TAMPA — USF is not streaming its April 9 spring football game online or broadcasting it elsewhere to add a layer of mystery to the Bulls’ Sept. 3 opener against BYU.
“I would rather them figure out the first half of the game in the fall … than to just put it on a platter and show them,” coach Jeff Scott said Thursday.
Scott’s rationale is specific to his 2022 roster and staff. The Bulls’ newcomers include a dozen Division I-A transfers. Many of them will see significant action this fall, including receiver Ajou Ajou (Clemson), offensive lineman Mike Lofton (UCF) and defensive back Amaris Brown (Kansas State). If the Cougars’ staff can watch video of those players at USF, they’ll be able to prepare for them better.
Scott knows that from experience. When he was an assistant at Clemson in 2008, the Tigers opened against Alabama and a massive junior college transfer named Terrence Cody.
“We had no idea who he was until the game started, and we figured out we couldn’t block him,” Scott said. “We wish we would have known about it earlier.”
Scott is trying to replicate that advantage with his newcomers.
The Bulls also will look different thanks to new coordinators on offense (Travis Trickett) and defense (Bob Shoop), which adds another layer to Scott’s decision. Trickett hasn’t been a coordinator since 2017-18 (Georgia State), and Shoop last held that title in 2018-19 (Mississippi State). That means the Cougars will have to break down dated video of the assistants’ schemes and guess how they’ve changed after spending time elsewhere.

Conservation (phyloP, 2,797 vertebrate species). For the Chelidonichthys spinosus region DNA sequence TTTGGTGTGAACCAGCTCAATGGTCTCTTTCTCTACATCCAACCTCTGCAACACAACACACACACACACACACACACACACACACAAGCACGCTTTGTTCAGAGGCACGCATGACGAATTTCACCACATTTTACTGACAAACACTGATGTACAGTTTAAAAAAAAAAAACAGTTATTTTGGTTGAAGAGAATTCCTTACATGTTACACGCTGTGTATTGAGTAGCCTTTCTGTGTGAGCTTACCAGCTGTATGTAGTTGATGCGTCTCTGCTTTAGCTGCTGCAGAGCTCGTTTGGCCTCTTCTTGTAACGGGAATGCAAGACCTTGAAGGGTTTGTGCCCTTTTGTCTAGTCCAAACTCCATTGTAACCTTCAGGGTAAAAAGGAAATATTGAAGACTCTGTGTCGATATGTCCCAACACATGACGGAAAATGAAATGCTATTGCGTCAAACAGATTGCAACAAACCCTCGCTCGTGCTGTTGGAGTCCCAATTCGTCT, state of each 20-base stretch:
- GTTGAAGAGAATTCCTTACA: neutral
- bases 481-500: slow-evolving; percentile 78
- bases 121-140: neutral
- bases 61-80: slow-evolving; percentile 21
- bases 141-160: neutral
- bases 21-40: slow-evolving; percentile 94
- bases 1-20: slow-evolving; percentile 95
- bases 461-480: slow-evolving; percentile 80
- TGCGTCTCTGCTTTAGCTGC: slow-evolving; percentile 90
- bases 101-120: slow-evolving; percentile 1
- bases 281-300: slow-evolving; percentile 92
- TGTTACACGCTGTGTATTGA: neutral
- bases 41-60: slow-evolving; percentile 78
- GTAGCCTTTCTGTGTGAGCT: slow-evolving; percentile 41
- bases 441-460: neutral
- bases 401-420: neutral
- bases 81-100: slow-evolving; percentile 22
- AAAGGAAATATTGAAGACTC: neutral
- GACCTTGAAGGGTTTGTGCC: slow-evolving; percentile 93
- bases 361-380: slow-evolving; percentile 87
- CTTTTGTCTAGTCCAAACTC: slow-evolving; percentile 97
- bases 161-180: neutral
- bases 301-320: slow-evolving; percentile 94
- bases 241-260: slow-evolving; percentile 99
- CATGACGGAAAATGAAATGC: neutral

Scott said the advantage isn’t about specific plays (which are usually vanilla in a spring game, anyway). It’s about alignment. How do the defensive linemen position themselves? Is the running back a yard behind the line or a yard and a half?
“Things that maybe a normal fan watching a game wouldn’t notice, but coaches seeing that, you can kind of see the DNA,” Scott said.
And if it takes a series or two to understand those details in September, that could make the difference in a game that was decided by one score last year and in 2019.
The tradeoff is that fans who can’t be at Raymond James Stadium next weekend will have less access to the team at a time where the Bulls are drumming up support as they push for an on-campus stadium. Scott called that side effect “unfortunate.”
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“I hate it for some of the fans that maybe won’t be able to make it,” Scott said, “but I think the No. 1 thing that all fans want to do is win.”
And he believes this decision in the spring will boost his team’s chances of making that happen in the fall.
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